No, really, don't mind me. Leica MP, 35mm Summicron, Tri-X, Diafine

I saw this scene a couple of weeks ago on the way back from picking up a delicious Vietnamese sandwich from Baoguette. I handed my sandwich to my buddy Steve and took a couple shots.

Shooting in the street is exhilarating and terrifying. But the more you do it, the less terrifying it is. Even more important to me than not getting yelled at or attacked is not making someone else feel uncomfortable. I’ve had subjects smile at me after they realize I’ve taken a photograph of them and many more who are indifferent. The majority don’t know I’ve taken the photo. When I review my shots, I often find that it’s the people in the periphery who notice that I’m taking a photograph. Because the wide angle lens isn’t pointing at them, they feel free to stare into the lens indignantly on behalf of the person who’s on axis with my lens.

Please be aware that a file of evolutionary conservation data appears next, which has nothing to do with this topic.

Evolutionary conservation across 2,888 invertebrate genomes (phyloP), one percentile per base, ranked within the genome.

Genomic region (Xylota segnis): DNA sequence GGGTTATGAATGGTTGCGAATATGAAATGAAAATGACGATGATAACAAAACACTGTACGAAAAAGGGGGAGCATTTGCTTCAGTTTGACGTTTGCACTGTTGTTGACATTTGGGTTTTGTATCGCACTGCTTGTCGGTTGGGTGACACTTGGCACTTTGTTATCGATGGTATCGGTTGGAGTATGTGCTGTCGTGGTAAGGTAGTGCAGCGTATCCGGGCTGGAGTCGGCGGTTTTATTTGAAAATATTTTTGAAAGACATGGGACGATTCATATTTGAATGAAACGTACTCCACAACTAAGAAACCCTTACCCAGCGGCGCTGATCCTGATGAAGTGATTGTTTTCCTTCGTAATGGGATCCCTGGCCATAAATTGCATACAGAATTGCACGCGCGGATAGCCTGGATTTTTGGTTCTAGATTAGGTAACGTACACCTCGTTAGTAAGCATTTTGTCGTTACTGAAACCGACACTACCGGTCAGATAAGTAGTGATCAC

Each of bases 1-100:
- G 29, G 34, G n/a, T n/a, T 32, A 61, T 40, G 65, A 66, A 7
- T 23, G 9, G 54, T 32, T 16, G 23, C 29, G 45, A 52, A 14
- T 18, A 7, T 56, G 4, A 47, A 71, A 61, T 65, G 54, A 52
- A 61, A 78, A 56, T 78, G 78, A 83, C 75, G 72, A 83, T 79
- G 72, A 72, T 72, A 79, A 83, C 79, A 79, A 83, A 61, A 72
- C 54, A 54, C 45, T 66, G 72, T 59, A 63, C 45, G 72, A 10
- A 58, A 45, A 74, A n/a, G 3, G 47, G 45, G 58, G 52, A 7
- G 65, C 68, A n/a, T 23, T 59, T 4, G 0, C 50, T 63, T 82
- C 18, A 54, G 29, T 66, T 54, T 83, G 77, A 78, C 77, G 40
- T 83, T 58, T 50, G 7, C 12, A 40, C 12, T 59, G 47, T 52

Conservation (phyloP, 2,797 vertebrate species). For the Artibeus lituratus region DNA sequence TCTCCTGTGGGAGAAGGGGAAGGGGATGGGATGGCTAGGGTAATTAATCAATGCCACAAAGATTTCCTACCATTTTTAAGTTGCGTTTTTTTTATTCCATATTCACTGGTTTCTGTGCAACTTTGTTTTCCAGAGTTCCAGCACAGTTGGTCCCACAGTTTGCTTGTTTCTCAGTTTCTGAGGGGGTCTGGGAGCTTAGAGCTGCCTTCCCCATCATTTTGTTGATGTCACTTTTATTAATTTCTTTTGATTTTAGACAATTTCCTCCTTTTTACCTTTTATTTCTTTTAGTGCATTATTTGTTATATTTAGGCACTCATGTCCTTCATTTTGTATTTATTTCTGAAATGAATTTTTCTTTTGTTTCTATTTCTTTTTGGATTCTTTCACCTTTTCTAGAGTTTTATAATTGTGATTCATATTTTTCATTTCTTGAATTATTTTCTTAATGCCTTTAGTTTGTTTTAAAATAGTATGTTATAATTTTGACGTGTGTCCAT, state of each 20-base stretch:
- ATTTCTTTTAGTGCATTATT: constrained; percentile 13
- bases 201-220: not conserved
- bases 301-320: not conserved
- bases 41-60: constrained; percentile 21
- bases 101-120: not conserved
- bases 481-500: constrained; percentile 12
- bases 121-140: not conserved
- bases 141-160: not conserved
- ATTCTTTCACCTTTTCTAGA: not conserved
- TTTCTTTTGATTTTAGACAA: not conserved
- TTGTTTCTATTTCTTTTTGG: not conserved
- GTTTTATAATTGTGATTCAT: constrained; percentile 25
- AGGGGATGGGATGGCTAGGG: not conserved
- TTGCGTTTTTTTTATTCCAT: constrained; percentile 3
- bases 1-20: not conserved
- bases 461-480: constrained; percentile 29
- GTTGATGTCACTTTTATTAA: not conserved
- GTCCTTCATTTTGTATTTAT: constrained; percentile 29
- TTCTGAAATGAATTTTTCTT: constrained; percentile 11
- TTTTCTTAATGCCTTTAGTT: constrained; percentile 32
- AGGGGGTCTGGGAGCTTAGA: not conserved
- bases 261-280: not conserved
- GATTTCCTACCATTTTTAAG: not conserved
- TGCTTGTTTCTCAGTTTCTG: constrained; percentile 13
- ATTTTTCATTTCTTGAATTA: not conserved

I actually took the following photo first, to establish the correct aperture and focus, then I turned and framed the photo above, which is what I was really going for.

The practice swing.

I could have just adjusted my settings and not snapped the “practice” photo, but in the interest of not freaking out the woman in the “real” shot, I went ahead and established that I’m just some guy taking photos nearby.

Honestly, I’m sure she never would have noticed. People on their phones never do. And it’s unlikely she could have heard the shutter on my Leica. So I guess I did it just for me.

I’ve also realized I have a thing for photographs of photographs looking at people. And sometimes photographs of photographs looking at people on phones. Rather narrow for a book idea, but you never know…

She's watching. Leica MP, 35mm Summicron, Tri-X, Diafine.